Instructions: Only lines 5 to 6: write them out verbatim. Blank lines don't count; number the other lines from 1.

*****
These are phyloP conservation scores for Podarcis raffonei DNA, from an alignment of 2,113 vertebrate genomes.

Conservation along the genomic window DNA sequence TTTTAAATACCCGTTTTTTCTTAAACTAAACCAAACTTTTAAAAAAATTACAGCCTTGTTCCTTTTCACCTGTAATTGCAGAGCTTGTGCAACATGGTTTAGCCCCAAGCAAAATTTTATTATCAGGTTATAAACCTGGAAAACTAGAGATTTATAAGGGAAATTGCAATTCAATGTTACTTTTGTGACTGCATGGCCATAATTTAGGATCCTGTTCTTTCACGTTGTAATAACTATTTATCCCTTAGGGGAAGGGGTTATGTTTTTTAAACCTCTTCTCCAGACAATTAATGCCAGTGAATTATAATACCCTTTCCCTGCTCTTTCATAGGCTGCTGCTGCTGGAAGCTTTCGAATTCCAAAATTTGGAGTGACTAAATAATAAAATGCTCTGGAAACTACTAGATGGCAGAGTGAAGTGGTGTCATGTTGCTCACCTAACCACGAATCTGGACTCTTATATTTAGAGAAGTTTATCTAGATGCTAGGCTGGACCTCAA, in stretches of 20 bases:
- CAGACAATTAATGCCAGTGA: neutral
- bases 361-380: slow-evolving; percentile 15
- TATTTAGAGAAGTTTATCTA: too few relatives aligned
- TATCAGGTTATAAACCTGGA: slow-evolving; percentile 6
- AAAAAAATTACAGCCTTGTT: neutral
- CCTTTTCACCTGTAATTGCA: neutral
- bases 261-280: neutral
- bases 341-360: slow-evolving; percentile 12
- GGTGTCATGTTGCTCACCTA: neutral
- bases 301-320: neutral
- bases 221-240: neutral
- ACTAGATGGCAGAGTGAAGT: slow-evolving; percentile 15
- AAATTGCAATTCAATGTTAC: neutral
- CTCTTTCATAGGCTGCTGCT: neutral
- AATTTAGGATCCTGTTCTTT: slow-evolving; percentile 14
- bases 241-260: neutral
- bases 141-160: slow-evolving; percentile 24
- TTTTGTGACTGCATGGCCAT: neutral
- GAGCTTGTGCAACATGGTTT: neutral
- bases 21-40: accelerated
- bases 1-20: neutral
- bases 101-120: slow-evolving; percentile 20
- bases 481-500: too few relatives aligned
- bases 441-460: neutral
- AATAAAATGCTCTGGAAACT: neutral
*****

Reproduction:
- TATTTAGAGAAGTTTATCTA: too few relatives aligned
- TATCAGGTTATAAACCTGGA: slow-evolving; percentile 6